Episode 1: The One With The Churn
Published on 06/11/2019
In this episode we will consider churn – are there circumstances where churn is good? Is churn an inevitable part of emerging video subscription experiences? Before you shout too loudly that of course churn is bad!! – lets look at some interesting data.
If we check out this data that was observed after the finale of Game of Thrones we see something very interesting.
The Game of Thrones finale that happened on Monday morning, wrapping up the last season of the epic HBO hit show, triggered a lot of subscribers to the cable network to cancel their subscriptions.
This reaction doesn’t come to a big surprise, as the show’s popularity seems hard to match in the near future. It is inevitable that we are going to witness a substantial churn in subscribers of HBO’s pay TV and OTT subscribers. There is learning for Operators from this data, which we will cover in the second video of this blog.
Is Churn always bad?
Michael McCluskey, VP of Product Management at Enghouse Networks talks about why video service providers have traditionally seen churn as bad and as a key business measure of service success – the lower the churn rate the betterHe then describes the opportunity for operators to serve a more transient audience and summarizes some of the key implications of service these transient consumers.
It’s very interesting discussing Churn; traditionally for pay-TV operators, churn was fundamentally bad thing that drove cost. Churning was something to be avoided pretty much at all cost. High churn meant your business was behaving poorly. Low churn was a sign that your business was operating highly effectively. I don’t believe that churn is something we can completely ignore going forwards, but the perception of churn and the implications to your business definitely change. There are consumers in certain segments who fundamentally will churn, and you have to respect that. And if you wish to serve those consumers then you have to behave and set up your services in a manner that allows you to serve them so you can look at the lifetime value of those consumers and still make good money on it. So let’s take for example a consumer’s reason to churn. A consumer might look for a sports event and watch a sports season. It could be football for a season that could be baseball for a season, or it could be Game of Thrones for the season. And that consumer will come on may well be prepared to pay reasonably premium price for the period of that season, and then they may want to unsubscribe and recent scribe at the next season.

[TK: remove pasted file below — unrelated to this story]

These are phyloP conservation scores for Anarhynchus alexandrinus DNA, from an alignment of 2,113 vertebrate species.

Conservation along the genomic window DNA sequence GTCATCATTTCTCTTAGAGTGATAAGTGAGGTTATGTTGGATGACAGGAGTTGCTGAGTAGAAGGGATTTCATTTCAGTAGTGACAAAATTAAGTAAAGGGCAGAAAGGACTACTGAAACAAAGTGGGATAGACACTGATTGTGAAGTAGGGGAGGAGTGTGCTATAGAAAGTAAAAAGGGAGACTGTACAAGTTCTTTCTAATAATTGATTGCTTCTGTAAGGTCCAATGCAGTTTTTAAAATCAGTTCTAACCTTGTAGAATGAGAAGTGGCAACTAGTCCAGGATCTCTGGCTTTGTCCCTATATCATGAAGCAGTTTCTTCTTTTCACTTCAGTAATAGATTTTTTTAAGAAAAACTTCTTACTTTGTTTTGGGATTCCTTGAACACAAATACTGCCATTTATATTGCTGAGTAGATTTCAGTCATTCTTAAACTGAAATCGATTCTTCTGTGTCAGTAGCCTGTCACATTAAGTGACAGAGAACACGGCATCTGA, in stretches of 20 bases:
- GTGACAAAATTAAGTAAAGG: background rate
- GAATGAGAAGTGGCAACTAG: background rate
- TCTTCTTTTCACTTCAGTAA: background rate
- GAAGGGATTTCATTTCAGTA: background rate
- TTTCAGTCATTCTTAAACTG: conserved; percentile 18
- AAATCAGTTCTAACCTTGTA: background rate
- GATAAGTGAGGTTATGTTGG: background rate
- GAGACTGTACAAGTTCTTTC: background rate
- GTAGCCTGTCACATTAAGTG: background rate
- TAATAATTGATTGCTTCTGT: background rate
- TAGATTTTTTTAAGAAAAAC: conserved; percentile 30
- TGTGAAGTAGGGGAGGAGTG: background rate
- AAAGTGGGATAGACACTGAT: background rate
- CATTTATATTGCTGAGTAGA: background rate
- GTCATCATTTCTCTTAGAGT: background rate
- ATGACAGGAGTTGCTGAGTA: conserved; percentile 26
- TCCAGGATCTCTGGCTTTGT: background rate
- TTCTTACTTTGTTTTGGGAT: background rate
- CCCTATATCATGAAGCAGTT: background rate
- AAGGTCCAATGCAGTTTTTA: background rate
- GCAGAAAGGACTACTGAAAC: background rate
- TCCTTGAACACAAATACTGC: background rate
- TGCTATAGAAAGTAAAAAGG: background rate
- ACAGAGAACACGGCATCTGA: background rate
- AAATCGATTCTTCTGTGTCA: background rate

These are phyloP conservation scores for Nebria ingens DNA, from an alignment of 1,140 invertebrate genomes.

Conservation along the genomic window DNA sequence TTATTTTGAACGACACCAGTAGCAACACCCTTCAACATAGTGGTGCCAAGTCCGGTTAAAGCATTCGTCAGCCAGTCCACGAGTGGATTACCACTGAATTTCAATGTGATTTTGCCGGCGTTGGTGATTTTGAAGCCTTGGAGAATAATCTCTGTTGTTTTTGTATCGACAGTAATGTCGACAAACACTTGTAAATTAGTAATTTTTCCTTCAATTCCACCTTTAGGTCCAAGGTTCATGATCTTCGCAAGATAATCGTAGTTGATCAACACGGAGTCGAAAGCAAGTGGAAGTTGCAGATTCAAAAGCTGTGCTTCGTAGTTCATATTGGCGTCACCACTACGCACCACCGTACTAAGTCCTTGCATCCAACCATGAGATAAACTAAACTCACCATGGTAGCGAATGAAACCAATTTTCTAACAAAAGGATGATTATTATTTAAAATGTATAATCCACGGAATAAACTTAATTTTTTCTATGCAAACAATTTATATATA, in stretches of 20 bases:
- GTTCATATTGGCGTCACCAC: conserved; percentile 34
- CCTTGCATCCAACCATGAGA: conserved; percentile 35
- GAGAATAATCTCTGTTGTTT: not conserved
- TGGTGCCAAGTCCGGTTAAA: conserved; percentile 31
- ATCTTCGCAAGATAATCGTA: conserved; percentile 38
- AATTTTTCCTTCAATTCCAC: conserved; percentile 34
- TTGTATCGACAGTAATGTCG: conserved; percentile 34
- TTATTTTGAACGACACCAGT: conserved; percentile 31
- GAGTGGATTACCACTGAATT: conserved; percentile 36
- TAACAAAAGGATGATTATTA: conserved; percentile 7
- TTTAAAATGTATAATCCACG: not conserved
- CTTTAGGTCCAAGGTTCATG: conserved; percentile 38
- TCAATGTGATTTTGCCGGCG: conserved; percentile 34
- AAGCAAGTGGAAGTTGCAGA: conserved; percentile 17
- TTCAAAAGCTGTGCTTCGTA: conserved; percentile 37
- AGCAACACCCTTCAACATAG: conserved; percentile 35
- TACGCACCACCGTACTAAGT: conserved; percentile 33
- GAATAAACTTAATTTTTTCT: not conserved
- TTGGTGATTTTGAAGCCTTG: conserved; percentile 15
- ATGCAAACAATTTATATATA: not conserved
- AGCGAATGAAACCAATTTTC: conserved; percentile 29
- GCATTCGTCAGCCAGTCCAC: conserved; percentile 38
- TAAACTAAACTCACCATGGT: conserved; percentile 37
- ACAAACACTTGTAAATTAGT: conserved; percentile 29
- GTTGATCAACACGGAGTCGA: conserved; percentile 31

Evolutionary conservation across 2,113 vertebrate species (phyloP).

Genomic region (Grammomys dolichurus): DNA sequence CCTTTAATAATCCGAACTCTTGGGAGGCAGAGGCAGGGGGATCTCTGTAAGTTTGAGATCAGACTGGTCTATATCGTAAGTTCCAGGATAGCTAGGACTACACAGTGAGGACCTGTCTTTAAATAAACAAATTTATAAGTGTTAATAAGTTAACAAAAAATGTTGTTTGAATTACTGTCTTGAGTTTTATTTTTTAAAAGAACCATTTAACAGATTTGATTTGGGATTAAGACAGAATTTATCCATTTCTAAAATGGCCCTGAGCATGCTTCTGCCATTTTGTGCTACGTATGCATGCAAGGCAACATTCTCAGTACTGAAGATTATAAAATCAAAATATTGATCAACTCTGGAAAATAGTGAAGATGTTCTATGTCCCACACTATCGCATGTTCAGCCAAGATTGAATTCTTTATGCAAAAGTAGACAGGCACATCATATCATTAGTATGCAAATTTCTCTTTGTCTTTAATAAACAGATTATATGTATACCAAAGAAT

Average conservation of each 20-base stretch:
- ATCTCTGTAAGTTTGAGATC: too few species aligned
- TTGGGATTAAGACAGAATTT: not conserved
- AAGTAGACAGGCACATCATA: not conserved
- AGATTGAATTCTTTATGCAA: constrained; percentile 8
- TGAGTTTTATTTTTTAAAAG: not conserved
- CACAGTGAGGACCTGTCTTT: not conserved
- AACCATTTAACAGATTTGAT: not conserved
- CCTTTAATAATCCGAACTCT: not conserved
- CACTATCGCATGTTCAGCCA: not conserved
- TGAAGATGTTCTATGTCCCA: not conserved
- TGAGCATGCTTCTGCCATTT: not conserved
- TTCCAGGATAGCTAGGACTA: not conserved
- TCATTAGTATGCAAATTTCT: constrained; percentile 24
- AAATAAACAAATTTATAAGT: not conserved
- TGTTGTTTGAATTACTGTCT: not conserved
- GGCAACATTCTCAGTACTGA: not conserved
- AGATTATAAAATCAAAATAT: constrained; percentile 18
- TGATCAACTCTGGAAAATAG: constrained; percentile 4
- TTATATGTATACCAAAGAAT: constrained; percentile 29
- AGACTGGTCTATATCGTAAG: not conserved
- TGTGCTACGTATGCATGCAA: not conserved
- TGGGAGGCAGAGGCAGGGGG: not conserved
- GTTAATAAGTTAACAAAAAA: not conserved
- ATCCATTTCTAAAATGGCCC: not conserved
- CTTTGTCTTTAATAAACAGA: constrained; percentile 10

Implications for Operators: Connecting the dots
Remember the game of thrones data explained above. Michael McCluskey talks how such situations can used in the favor of the operators.
The implication for the operator is to have ways in which he can run onboard that consumer at very low cost because if they’re going for a common goal you do not want to have a price premium to onboard that customer. Secondly you may want to look at how you target such consumers. You may even want to create differentiation and value by the fact that you have something that permits them to subscribe for the season, unsubscribe and come back, and you want to track that consumer so that when the next season is about to start you’re really targeting those people as part of your onboarding and retried campaigns. So I think this really represents a change in the way you want to target certain consumers. And it also is an example of how you might wish to use digital techniques to better serve that and also to do so in a manner that makes economic sense.
The business transformation enabling efficient serving of these customers is described in the vision paper we published earlier in the year. If you have questions regarding Churn and how transient consumers can be a profitable segment? Just reach out here. We would love to know your feedback and the topics which you would like us to talk about in future.
In the next episode we will talk about Micro Segmentation.
VP Product Management
VP Product Management